Simple Acts of Everyday Rebellion for the Too-Busy Manager
Come back with me, way way way way way back in time.
Back to the holidays.
Remember those? I know – they’re already a distant memory.
How long did it take?
Until you were swept back into the busy-ness of business?
There’s that first day of feeling overwhelmed by the amount of email that’s piled up.
There’s that first week of getting back into run-t0-the-next-meeting shape
And now, you’re back to being too busy and time-stretched.
Take a breath
It’s only January 10th, so you’ve still got a chance to make a change and set a precedent for how the rest of the year might go.
Let me suggest three things you can do right now that will help you make 2012 more productive, more fun, more filled with Great Work and a little less exhausting.
1. Define your Great Work Project
- If you put David Allen, Tom Peters and Google’s Modus Operandi into a cocktail shaker and shake vigorously you get this insight:
- Projectize Everything.
- Projects have a start date and an end date and feedback on succeed/fail.
- Your job description on the other hand keeps on rolling forever, even in the event of your death. This is why there’s no escape ever from too much Good Work.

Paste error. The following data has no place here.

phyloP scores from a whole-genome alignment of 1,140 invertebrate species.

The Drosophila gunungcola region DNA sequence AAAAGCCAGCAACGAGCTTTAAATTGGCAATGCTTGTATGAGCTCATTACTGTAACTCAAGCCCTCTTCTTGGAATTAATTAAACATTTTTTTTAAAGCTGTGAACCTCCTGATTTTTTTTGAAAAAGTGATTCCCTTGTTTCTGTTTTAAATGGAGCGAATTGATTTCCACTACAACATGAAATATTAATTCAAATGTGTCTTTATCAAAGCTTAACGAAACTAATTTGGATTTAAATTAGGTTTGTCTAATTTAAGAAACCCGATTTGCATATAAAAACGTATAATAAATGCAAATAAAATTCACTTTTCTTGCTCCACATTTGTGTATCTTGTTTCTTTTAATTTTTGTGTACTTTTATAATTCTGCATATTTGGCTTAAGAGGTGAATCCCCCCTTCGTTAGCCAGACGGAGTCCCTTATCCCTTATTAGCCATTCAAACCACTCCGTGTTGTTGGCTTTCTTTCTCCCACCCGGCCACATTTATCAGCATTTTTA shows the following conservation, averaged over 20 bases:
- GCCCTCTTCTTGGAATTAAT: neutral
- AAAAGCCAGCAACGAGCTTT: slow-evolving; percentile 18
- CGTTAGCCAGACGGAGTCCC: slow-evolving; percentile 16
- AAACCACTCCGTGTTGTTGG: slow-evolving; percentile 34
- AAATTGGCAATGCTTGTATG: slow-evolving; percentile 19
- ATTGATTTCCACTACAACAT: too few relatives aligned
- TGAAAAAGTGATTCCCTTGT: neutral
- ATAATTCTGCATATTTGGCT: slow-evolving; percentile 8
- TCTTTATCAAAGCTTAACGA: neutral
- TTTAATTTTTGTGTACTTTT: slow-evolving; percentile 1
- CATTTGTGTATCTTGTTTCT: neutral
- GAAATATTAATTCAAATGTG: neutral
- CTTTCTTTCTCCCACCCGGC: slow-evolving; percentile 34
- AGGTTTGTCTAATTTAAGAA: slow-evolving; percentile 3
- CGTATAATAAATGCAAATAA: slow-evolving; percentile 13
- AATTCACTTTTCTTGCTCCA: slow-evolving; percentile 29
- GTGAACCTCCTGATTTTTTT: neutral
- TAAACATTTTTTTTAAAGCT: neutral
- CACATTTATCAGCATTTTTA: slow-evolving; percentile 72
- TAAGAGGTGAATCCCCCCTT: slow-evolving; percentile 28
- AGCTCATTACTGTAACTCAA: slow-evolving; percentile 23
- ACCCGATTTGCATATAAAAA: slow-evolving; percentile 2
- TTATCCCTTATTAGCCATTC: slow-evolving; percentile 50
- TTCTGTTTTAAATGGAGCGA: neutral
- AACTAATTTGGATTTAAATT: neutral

- If you could focus on just one project now that would be your Great Work Project, what would it be?
- And do that.
- (This is what allowed me to create End Malaria. The buying of which is a bonus act you might consider. $20 from every book goes to Malaria No More.)
- You find the time for your Great Work Project by taking…
2. A radical new approach to meetings
- Cut the bottom 10% of your meetings. Ask them to send you the minutes. Or just ask them to take you off the list.
- Cut the time of the meeting you schedule by 50%.
- Make the default time of a meeting 15 minutes.
- Read Al Pittampalli‘s treatise Read This Before Our Next Meeting
- The other way you find time to do your Great Work Project is to…
3. Embrace Adequate as your default standard
- I wanted straight A’s when I went to school. (I didn’t get them – thanks “Latin” – but I tried hard.)
- And now we’re all trying to do the same at work.
- But it’s a waste of your time, energy and focus – you might call all that your one and precious life – to keep trying to do everything excellently. Not to mention impossible
- Decide to deliver a few things at a jaw-droppingly, mind-bogglingly, awesome-inspiring standard of Excellent.
- And figure out what adequate (which means “good enough” so it will be good enough!) is for everything else you do.